§ Mr. Spring Rice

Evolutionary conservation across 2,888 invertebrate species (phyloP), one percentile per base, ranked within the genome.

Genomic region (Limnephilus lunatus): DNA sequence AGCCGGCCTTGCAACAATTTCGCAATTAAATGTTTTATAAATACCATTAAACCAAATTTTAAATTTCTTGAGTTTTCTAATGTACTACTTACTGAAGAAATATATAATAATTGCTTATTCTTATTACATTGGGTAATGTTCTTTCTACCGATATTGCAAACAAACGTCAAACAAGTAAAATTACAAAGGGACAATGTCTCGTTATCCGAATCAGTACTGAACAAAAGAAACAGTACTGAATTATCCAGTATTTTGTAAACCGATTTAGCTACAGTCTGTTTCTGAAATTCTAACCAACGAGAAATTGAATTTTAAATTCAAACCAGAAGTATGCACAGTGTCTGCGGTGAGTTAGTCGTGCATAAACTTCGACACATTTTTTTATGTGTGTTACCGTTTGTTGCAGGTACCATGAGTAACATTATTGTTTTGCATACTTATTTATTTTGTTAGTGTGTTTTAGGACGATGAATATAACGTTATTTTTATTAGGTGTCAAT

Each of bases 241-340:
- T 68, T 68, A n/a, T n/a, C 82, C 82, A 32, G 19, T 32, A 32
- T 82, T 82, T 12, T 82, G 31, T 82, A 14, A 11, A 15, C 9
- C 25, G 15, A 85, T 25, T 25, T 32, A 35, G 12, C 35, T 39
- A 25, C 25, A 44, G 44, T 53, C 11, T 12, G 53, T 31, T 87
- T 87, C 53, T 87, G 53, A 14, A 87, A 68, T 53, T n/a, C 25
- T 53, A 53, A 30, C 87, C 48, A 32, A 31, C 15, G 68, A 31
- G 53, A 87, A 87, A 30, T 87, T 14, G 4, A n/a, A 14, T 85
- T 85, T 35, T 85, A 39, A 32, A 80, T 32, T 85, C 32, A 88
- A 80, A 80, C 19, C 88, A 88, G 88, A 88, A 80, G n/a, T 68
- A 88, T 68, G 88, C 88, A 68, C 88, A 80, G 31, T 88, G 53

rose, to claim from the chancellor of the Exchequer the fulfilment of his engagement, by the introduction of a clause permitting the lord lieutenant of Ireland to exercise an entire control over the sums voted for Education in Ireland. The pledge given was, that lord Anglesey should be enabled by parliament to issue the sums voted, either in the whole or in part, subject to such conditions as should appear expedient, or should be allowed to transfer them altogether to other establishments, should he consider such to be more deserving of parliamentary support. Under the authority of such an enactment, the government of Ireland might introduce more liberal and rational principles into existing schools, or, if that were impossible, might in new establishments try the experiment recommended by the report of the Select Committee of which he was chairman. He would avail himself of the present opportunity of making a communication to the House, which would have come from his hon. and learned friend, the member for Winchdsea, who was prevented by indisposition and professional engagements from attending. It related to the subject of Education, and he felt confident that it would be gratifying both to the House and to the public Gentlemen would not have forgotten the laborious and interesting inquiries concerning schools commenced at the suggestion of his hon. and learned friend, several years back. The reports of the committees on Education and the digested returns prepared at that period, had given to the public the first accurate knowledge of the 1768 means of instruction provided for the poorer classes. These returns, however, proved that the means now provided were wholly inadequate, and that in many cases parishes were still to be found in which no school whatever existed. In 1818, his hon. and learned friend had addressed letters to the clergy of the established church, requesting those rev. gentlemen to furnish him with answers to queries illustrative of the state of Education in their respective parishes. Returns were procured by these means, which though incomplete, furnished sufficient data to reason upon pretty generally. In 1828, after a lapse of ten years, similar queries were circulated by his hon. and learned friend; and, by a careful comparison of the returns then procured with those of 1818, it would be seen that the progress of Education in Great Britain had been most rapid. It was to this most satisfactory fact that he was particularly desirous of calling the attention of the House. In four hundred and eighty-seven parishes in different parts of England—fair indications of the state of Education throughout the whole country—the number of unendowed day schools according to the parliamentary returns, appeared to be 1411, containing 50,034 scholars; such was the state of things in 1818. In 1828 in the same parishes, the number of schools was 3,260, and the number of scholars 105,571. To the friends of freedom, knowledge, and virtue, it would be difficult to suggest a more gratifying subject for meditation; and, though he was aware that much of this improvement was to be traced to the zeal and love of knowledge of the present times, yet he felt it a gratification and pride to consider that these motions had been called into action, and if not actually and altogether created, yet greatly increased in power by the efforts of his hon. and learned friend. He could not sit down without stating the obligation which was due to the clergy of the established church, for the kindness and energy with which they had met the views of his hon. and learned friend. They had assisted with zeal in procuring the information required both in 1818 and 1828, more particularly at the latter period.